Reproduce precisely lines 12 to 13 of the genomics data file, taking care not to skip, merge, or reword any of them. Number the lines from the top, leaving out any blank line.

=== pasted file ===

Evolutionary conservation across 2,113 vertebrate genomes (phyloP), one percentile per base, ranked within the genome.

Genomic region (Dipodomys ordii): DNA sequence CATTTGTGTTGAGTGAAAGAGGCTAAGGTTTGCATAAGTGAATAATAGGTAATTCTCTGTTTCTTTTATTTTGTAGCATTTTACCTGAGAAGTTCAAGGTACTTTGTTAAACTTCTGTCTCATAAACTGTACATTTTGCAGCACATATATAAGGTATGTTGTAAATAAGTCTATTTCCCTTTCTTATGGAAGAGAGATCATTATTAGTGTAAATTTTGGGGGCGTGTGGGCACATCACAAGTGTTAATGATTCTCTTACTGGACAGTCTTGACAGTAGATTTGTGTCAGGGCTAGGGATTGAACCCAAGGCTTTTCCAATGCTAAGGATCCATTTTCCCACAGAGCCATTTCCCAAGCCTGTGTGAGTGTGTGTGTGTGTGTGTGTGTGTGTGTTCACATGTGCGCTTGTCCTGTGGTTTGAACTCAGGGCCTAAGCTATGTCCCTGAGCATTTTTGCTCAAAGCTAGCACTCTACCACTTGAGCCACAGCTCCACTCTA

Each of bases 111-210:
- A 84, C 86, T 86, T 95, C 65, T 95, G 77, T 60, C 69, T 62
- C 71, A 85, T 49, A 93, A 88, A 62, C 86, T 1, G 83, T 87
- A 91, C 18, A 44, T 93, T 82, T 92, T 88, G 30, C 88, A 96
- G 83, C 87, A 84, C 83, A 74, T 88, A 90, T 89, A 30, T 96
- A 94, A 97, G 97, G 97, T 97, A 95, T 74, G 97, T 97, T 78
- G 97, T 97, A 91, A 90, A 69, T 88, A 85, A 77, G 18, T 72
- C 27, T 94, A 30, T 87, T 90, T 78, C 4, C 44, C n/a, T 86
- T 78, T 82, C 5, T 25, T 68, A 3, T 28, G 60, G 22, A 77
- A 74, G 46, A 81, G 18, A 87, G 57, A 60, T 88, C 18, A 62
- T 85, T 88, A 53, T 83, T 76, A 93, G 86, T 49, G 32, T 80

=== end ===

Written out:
- A 74, G 46, A 81, G 18, A 87, G 57, A 60, T 88, C 18, A 62
- T 85, T 88, A 53, T 83, T 76, A 93, G 86, T 49, G 32, T 80